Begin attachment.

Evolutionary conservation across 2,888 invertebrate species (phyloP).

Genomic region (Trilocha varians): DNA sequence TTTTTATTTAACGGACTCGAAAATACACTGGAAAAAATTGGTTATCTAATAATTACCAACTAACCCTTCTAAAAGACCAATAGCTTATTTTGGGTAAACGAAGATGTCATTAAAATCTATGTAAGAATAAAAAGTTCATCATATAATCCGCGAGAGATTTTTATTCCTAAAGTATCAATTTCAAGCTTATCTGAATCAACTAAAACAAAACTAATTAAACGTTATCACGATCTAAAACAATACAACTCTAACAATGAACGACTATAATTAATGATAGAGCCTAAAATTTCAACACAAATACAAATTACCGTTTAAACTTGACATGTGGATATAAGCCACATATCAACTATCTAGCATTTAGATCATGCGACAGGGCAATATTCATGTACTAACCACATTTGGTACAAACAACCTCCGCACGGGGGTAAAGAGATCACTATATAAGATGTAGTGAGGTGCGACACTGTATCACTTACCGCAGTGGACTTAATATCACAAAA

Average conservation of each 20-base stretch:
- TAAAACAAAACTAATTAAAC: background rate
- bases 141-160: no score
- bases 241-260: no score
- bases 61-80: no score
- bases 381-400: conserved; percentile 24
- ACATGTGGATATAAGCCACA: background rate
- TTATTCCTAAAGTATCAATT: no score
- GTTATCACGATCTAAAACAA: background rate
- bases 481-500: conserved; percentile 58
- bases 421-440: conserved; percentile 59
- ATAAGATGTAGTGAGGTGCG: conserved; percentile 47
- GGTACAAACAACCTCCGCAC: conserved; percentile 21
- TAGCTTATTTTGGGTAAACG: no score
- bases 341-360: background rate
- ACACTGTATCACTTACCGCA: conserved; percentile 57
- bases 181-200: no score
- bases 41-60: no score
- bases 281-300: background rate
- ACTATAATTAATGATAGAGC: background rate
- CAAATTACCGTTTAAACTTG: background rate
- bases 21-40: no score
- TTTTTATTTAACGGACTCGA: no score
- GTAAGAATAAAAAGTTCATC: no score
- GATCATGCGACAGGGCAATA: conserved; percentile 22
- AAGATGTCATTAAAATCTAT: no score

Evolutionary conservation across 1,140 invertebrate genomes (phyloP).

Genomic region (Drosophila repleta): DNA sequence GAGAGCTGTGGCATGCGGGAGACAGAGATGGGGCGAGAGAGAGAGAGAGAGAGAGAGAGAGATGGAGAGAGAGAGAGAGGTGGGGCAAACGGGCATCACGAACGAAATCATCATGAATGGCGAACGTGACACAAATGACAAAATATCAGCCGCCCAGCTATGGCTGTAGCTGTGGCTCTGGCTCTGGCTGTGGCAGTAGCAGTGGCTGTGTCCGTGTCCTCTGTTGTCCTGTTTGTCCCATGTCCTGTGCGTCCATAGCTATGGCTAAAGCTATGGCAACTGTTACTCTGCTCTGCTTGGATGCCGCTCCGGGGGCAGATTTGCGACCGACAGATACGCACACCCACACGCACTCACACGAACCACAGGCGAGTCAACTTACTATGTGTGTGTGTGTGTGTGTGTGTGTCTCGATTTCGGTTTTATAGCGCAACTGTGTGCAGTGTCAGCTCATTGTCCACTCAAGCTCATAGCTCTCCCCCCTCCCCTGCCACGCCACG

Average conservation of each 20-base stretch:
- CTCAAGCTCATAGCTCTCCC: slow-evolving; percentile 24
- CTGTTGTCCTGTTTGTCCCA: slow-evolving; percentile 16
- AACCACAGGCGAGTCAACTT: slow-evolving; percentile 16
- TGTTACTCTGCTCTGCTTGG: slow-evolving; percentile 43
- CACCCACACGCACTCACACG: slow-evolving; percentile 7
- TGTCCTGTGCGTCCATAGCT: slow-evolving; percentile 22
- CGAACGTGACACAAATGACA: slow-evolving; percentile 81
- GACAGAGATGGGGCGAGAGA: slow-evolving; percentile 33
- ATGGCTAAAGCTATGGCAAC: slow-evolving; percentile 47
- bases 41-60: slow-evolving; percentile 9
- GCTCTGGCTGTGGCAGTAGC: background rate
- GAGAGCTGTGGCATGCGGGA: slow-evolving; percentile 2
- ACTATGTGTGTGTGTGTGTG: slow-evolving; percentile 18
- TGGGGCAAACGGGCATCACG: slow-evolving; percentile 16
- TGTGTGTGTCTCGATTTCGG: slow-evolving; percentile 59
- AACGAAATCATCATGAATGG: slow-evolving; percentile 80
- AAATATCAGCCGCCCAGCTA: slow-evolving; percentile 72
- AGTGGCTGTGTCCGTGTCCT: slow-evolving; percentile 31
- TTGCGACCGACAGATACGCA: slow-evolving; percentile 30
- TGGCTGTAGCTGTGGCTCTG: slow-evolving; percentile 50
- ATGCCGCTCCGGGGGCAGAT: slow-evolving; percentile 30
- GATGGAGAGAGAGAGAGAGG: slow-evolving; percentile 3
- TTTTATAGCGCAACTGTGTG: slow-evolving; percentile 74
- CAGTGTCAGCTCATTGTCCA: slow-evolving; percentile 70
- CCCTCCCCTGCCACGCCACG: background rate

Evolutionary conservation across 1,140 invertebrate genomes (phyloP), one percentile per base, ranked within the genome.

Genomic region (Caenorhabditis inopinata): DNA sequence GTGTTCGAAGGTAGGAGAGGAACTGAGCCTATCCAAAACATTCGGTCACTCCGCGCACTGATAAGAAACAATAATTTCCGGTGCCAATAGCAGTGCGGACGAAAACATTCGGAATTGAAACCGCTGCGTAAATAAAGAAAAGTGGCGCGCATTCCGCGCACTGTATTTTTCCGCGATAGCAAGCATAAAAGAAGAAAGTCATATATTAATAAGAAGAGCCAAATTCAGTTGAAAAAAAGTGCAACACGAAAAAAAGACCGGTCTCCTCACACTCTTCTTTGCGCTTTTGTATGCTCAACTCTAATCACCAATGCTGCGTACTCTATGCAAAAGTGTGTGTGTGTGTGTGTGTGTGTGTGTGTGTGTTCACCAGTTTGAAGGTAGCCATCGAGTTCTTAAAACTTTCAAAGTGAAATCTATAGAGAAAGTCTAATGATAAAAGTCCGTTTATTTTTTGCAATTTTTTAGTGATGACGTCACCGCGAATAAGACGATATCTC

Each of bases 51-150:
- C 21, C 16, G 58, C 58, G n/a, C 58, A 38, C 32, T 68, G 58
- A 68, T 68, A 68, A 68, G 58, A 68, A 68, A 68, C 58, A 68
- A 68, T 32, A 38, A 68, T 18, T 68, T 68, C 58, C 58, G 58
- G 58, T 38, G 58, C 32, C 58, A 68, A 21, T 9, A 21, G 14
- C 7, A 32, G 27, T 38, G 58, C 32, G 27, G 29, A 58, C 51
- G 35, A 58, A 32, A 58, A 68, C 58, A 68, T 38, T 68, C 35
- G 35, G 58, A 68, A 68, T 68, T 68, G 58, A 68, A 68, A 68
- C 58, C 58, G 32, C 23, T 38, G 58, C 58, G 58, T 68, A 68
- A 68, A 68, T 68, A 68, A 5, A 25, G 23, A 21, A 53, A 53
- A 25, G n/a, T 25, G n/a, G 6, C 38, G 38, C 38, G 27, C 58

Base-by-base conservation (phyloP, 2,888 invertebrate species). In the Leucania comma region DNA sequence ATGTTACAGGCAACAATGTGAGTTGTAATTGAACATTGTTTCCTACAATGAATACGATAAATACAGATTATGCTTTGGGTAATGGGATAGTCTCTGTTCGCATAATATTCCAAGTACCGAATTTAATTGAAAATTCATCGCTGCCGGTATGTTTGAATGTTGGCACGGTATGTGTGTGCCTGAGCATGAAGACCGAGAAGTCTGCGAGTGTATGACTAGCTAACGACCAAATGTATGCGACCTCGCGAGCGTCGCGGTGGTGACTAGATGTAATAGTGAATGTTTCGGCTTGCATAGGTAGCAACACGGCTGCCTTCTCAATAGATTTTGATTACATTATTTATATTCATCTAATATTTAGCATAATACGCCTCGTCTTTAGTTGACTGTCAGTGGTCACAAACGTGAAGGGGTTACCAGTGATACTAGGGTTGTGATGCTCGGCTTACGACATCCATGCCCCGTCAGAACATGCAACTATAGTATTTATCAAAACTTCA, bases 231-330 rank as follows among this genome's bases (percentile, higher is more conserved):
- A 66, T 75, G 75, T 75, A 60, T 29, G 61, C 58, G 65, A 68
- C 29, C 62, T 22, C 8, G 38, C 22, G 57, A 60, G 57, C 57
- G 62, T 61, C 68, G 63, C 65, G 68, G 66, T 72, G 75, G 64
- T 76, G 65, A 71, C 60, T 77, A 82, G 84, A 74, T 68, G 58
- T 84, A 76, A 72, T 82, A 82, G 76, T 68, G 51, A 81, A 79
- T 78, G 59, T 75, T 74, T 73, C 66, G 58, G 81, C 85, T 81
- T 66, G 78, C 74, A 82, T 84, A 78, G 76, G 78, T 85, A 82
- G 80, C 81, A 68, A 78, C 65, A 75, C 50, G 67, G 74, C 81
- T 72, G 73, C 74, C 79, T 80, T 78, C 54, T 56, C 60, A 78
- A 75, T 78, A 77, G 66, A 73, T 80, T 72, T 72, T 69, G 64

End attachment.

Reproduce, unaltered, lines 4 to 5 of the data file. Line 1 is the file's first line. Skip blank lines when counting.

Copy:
- TAAAACAAAACTAATTAAAC: background rate
- bases 141-160: no score